City description

The high-tech capital of “Gangnam style”, Seoul is an expert on using steel and concrete to celebrate modernism. But it’s also an arty, poetic city, at the crossroads of different fashions, trends and arts, treading the fine line between its roots and the future, against a backdrop of K-pop. This world within a city showcases the economic miracle of South Korea, and also manages to combine ancient and modern in its own special way, coming up with its own harmonies from one neighbourhood to the next, from one bank of the Han River to the other.

Seoul is a megacity with more than 10 million inhabitants, keen to present itself as the 21st century’s answer to the ideal city, combining nature and culture with design and intelligent urban planning. Far from limiting itself to its famous Gangnam-gu neighbourhood – the epicenter of consumerism and home to luxury labels and cosmetic surgery clinics – Seoul is undergoing a huge transformation. It is a city that is showing how economic growth can go hand in hand with thriving life. In the city center, Cheonggyecheon, once a river buried in concrete, now flows freely. A walk along its banks has become a must. The parks along the Han River have been redesigned and enhanced: the “City of Design” according to UNESCO, has definitely earned its title. Look at it shimmer from Namsan Park, a hill 262 metres tall right in the heart of the capital. It’s even more impressive from the top of the N Seoul Tower, looming up nearly 237 metres tall. From there, you can see the capital’s most secret neighbourhoods, the polar opposite of high-tech bling. A more poetic landscape brimming with gardens and temples, palaces and narrow alleyways. Who would ever imagine that Seoul could be home to Changdeokgung, the Prospering Virtue Palace, with its rolling grounds and intimate garden, Huwon? Or another five stunning palaces, including the massive Gyeongbokgung, and even a number of “villages”, like Bukchon Hanok, along with pretty markets, including Gwangjang. It may come as some surprise, but Seoul is a wonderful place to explore as a pedestrian.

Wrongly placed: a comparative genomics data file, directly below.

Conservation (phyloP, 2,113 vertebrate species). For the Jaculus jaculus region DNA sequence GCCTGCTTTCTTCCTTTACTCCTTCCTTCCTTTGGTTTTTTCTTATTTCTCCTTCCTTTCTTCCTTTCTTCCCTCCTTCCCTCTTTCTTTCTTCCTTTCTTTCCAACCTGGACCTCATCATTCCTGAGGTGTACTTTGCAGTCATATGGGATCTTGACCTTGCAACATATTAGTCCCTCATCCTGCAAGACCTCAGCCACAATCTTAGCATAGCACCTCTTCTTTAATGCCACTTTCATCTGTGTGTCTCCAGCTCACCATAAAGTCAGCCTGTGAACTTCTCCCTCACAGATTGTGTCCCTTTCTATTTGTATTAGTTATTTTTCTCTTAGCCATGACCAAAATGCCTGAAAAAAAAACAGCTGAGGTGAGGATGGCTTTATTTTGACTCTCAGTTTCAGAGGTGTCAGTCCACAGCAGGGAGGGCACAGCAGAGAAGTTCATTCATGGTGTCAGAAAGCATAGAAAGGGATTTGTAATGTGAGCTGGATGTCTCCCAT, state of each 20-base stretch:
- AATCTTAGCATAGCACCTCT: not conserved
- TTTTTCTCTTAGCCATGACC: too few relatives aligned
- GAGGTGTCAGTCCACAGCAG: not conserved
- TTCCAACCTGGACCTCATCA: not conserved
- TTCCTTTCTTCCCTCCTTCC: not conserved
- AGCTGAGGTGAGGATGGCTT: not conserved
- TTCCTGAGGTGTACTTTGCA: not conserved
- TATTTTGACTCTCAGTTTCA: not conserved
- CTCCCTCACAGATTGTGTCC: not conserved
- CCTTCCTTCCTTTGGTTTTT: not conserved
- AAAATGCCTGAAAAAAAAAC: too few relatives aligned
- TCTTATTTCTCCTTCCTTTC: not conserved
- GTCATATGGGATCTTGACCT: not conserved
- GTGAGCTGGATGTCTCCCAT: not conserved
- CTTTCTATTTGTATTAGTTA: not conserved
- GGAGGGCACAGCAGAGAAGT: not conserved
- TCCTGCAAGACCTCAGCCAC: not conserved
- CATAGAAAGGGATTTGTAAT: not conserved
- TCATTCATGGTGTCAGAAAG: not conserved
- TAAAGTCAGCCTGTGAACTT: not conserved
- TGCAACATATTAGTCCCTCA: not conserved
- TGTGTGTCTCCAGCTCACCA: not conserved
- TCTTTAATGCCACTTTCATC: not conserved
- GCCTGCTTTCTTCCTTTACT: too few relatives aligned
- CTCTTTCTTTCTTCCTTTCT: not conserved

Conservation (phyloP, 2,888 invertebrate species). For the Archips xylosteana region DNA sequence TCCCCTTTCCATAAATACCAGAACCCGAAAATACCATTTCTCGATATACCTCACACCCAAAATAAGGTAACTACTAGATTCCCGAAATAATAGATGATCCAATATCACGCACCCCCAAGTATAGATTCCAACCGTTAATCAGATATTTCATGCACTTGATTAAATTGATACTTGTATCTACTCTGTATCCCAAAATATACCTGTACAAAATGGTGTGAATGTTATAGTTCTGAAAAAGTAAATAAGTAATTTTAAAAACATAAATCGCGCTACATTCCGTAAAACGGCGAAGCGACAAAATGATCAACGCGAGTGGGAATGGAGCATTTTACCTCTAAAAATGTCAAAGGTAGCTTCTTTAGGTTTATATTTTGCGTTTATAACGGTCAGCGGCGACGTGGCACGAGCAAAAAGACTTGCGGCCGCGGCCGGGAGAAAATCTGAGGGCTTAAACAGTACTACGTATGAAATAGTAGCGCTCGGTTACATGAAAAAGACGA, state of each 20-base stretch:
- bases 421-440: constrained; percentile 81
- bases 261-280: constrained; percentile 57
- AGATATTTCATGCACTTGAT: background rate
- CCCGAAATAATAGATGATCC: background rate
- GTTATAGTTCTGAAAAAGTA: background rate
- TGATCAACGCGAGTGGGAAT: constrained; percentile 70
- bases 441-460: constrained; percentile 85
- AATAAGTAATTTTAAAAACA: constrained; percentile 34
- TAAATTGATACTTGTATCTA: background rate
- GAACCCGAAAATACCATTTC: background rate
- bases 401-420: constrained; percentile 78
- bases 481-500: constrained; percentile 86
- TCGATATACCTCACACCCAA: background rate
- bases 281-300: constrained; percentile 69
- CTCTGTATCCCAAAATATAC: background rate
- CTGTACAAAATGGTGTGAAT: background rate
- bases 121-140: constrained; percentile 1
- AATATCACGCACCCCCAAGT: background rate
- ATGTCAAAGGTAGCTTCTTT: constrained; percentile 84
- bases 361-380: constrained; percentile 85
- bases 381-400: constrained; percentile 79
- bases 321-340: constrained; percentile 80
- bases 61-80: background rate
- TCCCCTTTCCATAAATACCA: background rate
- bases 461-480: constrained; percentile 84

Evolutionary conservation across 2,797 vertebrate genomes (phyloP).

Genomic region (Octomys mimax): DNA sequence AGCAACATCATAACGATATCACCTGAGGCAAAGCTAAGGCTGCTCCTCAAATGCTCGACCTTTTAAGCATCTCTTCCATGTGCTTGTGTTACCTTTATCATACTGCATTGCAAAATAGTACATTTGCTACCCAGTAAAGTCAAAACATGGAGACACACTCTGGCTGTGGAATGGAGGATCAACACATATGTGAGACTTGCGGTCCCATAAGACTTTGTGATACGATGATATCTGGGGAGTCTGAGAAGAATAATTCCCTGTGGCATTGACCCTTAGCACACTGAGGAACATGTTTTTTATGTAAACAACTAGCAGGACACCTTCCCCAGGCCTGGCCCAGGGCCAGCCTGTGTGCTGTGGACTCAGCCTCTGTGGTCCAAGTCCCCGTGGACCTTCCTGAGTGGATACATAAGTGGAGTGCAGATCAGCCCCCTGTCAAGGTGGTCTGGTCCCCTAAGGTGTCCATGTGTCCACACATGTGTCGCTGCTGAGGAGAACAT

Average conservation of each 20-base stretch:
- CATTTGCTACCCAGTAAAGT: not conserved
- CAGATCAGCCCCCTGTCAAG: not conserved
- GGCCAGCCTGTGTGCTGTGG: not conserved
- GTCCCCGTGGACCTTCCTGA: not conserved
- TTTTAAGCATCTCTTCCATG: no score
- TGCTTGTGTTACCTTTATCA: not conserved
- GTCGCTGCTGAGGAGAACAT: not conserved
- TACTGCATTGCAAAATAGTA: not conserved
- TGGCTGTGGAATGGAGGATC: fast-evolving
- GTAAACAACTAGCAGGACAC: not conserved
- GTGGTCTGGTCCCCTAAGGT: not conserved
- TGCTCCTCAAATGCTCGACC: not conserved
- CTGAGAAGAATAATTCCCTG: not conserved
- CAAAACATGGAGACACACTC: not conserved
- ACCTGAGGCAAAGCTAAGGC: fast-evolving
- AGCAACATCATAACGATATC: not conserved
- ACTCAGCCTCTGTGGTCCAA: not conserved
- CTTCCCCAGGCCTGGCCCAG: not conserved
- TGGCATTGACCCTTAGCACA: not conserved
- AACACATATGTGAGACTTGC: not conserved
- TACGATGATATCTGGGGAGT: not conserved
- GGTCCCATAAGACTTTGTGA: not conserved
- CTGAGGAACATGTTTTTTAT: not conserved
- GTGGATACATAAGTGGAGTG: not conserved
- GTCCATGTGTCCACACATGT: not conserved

A city of art and history, Korea’s capital is also studded with plenty of museums. From the National Museum of Korea to the Leeum Samsung Museum of Art, via the Seoul Museum of Art, Seoul is proud to take you right to the heart of culture. Before inviting you to worship at the ultramodern temples to consumerism, at the likes of the Dongdaemun Design Plaza and the Coex Mall. Fans of a more traditional shopping experience will love Lotte Mart and Myeongdong, Jung-gu or the massive market of Namdaemun.

Another great reason for spending time in Seoul is the fabulous Everland, a theme park in Yongin, on the outskirts of the city. There is also a zoo, a water park and lots of roller coasters. So there’s more than enough entertainment for any visitor, plus a string of events throughout the year. Anybody interested in sport will love the Seoul Marathon in the summer. Another important date in the Korean diary is Memorial Day, when all Koreans commemorate their war victims. Then in the autumn, the Seoul Lantern Festival lights up the skies in a spectacular fashion. There are more lights to be seen at Christmas to warm you up in the winter chill. And then in spring, between another two festivals, “Children’s Day” is another time to celebrate, which, it turns out, Koreans are rather good at!
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